• buriedinlit

    Nice post, I’ll make dawa for your father’s recovery. 

  • Mohammed Azam Hussain

    If your father is looking for something to do but a job is too stressful, encourage him to volunteer.  His generation has a lot of talent and energy that can be put to use in bettering our communities without taxing him physically.  A lot of retirees here volunteer at the library, food pantry, etc.

  • Imaad S.

    Great post. Maybe your father is at an age where he would like to be around his sons more often?

  • Zeeshan

    This post really hit home for me. My dad just retired and while he isnt quasi-depressed like Aman’s father, he is grappling with a reality that he will probably never be gainfully employed again. My mother is obviously not happy with this situation either, ha. I wish there were support groups for these sorts of issues. Families need to deal with these changes as a whole, not just the breadwinners.
    Thanks for being so candid and open, Aman.

  • *aaa

    this was a really good one

  • Barbara

    brought me to tears

  • Anonymous

    All the best to your father and your family. May your father recover from what is ailing him. I agree with those who are suggesting that perhaps volunteering or doing light work part-time might help him feel useful once again. Thanks for sharing such a personal family story with your readers.

    • Anonymous

      Oh, BTW, I should mention that grandkids help. :)

  • Habeeba

    This post was incredible masha’Allah, very honest and such a reality for those of us who have experienced this role reversal, going from the person who was once taken care of to the one who wants to take care of those who took care of us. May Allah SWT make it easy on your family and bless and protect them insha’Allah, may your father find peace and comfort within his heart, Ameen. Many people who have had to suddenly stop working for medical reasons struggle with the ‘what now’ question. From my personal experience, I find his pseudo-jealousy of your mother working natural, my husband is struggling with the same thing, except on top of the health issues he also can not drive. For an immigrant man especially, it’s incredibly difficult for them to sit at home or in the passenger’s side for that matter, while their wives are out working. To them, we’re playing whereas we would give just about anything to get a break and have the stress taken off of our shoulders.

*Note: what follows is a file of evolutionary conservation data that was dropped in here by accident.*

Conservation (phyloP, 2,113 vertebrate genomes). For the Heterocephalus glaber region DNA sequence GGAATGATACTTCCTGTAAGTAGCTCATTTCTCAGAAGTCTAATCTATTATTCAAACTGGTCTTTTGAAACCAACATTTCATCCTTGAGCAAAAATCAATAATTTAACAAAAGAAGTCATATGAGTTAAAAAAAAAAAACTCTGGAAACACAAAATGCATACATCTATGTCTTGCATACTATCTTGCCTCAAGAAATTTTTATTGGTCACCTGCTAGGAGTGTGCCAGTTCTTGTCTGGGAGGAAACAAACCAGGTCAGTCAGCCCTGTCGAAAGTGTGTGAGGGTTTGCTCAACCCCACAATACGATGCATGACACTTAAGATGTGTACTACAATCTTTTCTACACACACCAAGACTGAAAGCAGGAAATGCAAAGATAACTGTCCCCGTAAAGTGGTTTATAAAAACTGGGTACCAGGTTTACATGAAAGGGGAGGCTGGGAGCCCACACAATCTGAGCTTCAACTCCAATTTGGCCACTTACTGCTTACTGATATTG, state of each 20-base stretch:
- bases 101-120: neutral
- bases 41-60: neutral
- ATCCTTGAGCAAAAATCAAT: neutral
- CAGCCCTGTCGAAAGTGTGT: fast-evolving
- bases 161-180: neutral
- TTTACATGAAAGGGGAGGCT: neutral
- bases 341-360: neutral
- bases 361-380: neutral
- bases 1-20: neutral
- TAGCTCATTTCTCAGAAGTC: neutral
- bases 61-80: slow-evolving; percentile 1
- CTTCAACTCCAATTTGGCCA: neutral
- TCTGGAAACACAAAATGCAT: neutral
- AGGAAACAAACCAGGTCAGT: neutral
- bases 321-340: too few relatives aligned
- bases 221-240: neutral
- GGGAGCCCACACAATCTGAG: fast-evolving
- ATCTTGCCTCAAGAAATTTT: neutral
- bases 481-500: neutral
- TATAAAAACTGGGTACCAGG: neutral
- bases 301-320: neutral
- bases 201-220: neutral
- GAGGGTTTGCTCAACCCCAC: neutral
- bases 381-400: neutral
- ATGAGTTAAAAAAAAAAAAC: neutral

May Allah SWT bless your father with a long, happy and healthy life, Ameen

  • yxs

    Very nice post…..I think most of the times when you are in the limelight people tend to forget that you are human too…..Thanks for sharing…..may Allah(SWT) make things easy for your father and family.

  • Melibee Global

    Brings tears to my eyes.  The human condition – worrying about our family and wanting more for each other. You captured it so beautifully.  Thank for your sharing such a personal and human story.  I am sending healing thoughts to your Dad.  (And making a mental note to get you speaking engagements within an hour drive of N. Orleans!)  I know that you will look back to this post in many years and be so grateful for the time you had this year with the family and the perfect photos that Bassam took to memorialize this critical stop on your journey.  Peace and blessings to you and yours friend.

  • Rayan

    Beautiful post mashallah.  As others have commented, I think everyone can relate with how beautifully you have depicted your family life.  Not just the talent in writing but your commitment to being honest in your writing is clear.

    Thank you for sharing, I too remembered my father who passed away and toiled in Canada so that I and my siblings can enjoy the life we do today, unhindered. 

  • Ismail Warsame

    Aman, masha-Allah, please tell your father he achieved something many fathers out there failed to do so. He raised four successful adults, plus he fulfilled his duties of being a father, a husband and a contributing member of the society. He reminds me of my father as well.

  • Ismail Warsame

    Aman, masha-Allah, please tell your father he achieved something many fathers out there failed to do so. He raised four successful adults, plus he fulfilled his duties of being a father, a husband and a contributing member of the society. He reminds me of my father as well.

  • Ismail Warsame

    Aman, masha-Allah, please tell your father he achieved something many fathers out there failed to do so. He raised four successful adults, plus he fulfilled his duties of being a father, a husband and a contributing member of the society. He reminds me of my father as well.

  • Ismail Warsame

    Aman, masha-Allah, please tell your father he achieved something many fathers out there failed to do so. He raised four successful adults, plus he fulfilled his duties of being a father, a husband and a contributing member of the society. He reminds me of my father as well.

  • Anonymous

    thanks for this, dude. love it. – taqee

  • Zee

    Mashallah Aman. What a beautifully written piece. I hasten to call it blogging. I read this on the metro and nearly cried. Very moving. May Allah relieve your father of his depression and bestow his peace and mercy on your family. Ameen.